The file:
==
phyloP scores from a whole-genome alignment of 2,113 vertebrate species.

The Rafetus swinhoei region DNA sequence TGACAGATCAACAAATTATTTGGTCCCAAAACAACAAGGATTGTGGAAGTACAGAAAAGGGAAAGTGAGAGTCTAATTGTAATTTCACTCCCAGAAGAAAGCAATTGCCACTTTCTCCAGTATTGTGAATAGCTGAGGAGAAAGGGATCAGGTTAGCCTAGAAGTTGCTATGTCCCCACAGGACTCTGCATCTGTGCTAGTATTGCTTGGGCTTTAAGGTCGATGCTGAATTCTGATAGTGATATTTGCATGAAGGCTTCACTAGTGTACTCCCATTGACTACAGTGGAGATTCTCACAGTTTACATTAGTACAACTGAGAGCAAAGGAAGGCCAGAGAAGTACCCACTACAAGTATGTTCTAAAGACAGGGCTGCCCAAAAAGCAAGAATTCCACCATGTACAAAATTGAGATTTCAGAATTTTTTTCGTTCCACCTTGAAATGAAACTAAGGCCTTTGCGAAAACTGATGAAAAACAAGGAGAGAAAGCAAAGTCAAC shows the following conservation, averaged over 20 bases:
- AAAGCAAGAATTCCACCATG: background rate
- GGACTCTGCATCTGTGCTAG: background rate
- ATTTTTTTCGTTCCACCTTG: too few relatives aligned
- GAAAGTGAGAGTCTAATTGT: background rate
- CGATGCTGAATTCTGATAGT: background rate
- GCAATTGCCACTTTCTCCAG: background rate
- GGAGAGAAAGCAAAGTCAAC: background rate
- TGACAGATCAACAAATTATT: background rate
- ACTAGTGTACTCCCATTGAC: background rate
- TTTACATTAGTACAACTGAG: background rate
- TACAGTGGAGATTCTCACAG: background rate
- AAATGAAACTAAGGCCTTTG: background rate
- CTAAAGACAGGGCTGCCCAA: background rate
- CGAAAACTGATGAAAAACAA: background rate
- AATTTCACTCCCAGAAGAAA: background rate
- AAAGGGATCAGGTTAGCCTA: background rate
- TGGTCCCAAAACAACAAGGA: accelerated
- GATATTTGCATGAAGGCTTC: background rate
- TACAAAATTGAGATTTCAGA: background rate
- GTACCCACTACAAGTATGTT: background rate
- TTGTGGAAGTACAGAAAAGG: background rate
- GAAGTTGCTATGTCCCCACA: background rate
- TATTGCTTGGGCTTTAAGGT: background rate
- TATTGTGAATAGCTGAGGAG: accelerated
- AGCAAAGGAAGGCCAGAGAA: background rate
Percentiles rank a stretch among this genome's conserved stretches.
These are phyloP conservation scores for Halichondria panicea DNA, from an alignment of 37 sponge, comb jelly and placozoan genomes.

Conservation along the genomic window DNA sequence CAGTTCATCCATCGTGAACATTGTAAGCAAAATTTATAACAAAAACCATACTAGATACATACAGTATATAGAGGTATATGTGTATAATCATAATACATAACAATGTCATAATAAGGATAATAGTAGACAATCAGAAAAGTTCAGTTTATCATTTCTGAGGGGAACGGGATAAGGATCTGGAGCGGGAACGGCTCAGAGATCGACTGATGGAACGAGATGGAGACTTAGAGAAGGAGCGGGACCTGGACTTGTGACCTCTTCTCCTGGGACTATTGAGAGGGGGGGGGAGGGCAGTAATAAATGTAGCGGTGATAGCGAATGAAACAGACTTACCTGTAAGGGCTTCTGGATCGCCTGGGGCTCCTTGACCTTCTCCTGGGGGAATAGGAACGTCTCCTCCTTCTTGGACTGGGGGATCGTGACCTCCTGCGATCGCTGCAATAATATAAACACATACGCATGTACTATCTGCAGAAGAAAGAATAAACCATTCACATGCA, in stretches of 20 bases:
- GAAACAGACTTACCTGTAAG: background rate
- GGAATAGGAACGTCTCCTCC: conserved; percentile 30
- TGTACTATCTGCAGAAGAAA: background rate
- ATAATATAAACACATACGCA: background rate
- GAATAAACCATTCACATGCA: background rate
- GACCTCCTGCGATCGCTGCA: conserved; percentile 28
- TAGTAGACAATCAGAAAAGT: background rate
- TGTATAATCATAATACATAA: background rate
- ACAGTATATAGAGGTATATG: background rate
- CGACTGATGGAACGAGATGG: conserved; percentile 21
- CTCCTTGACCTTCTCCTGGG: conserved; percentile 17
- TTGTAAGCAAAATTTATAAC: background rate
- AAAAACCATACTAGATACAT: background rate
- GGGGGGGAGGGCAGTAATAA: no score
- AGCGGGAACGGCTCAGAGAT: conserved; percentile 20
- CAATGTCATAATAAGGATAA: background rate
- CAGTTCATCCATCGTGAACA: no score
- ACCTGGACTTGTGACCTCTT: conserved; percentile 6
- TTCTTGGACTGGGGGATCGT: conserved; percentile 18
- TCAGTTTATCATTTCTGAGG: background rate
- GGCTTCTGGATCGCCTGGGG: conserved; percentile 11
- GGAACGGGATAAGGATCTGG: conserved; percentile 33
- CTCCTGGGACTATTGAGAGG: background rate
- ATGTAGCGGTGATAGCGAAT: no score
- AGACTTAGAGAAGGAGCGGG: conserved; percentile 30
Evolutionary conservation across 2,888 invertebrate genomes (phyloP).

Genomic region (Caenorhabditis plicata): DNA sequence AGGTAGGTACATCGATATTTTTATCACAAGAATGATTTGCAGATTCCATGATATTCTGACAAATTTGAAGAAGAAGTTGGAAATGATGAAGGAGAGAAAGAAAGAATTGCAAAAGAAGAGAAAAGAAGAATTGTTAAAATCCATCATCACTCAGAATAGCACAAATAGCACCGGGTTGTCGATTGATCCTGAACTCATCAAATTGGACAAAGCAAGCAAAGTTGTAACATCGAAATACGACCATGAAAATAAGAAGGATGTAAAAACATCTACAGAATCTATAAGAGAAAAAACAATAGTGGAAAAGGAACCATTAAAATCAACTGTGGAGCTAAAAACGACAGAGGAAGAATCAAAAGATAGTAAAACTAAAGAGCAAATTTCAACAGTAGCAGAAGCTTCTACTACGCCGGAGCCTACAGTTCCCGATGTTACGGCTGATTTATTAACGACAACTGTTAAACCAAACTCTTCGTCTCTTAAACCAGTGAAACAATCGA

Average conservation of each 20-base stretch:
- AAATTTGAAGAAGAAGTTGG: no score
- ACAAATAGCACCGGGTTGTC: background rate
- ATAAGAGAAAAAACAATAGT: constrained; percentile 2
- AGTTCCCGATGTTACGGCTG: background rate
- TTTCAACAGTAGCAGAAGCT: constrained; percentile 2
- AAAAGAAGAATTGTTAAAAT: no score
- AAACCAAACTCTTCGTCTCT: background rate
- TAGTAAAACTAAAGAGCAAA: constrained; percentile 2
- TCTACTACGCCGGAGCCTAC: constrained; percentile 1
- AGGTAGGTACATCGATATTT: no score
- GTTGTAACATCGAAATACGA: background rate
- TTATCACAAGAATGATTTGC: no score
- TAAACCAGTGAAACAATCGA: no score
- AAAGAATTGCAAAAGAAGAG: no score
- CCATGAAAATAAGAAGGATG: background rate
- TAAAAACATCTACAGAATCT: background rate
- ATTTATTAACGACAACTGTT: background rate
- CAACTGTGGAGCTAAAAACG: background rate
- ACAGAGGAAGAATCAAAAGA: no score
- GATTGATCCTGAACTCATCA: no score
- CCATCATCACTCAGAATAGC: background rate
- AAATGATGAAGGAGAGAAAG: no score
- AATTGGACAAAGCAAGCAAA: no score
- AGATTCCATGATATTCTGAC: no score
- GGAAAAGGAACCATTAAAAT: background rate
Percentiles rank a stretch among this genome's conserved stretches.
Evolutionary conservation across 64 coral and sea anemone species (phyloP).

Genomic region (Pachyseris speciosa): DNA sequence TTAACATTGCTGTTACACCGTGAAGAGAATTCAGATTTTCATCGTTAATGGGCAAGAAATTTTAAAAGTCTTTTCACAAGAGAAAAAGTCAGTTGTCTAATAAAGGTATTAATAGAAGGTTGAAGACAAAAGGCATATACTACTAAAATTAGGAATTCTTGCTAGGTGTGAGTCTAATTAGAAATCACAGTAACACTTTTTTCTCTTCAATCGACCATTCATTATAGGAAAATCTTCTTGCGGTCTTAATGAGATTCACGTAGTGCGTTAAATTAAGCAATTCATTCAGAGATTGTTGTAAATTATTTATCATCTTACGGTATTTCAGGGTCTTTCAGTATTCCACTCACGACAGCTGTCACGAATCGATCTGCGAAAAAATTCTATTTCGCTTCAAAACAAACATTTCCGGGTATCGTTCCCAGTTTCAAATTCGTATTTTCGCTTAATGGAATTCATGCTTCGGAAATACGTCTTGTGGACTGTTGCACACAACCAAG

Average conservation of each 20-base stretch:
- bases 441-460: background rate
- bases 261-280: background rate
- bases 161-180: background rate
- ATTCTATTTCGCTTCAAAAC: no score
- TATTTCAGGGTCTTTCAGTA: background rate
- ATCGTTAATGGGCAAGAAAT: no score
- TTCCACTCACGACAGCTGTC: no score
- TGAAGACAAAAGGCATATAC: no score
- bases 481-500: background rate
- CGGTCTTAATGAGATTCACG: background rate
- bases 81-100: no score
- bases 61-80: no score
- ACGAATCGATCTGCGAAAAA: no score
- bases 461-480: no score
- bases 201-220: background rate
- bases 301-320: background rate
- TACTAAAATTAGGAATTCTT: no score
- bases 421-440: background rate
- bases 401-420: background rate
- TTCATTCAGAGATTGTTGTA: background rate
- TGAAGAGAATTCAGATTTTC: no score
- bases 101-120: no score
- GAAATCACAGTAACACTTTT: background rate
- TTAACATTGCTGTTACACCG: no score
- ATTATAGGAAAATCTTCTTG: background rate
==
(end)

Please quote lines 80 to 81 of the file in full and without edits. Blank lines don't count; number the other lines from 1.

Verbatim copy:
- AAATGATGAAGGAGAGAAAG: no score
- AATTGGACAAAGCAAGCAAA: no score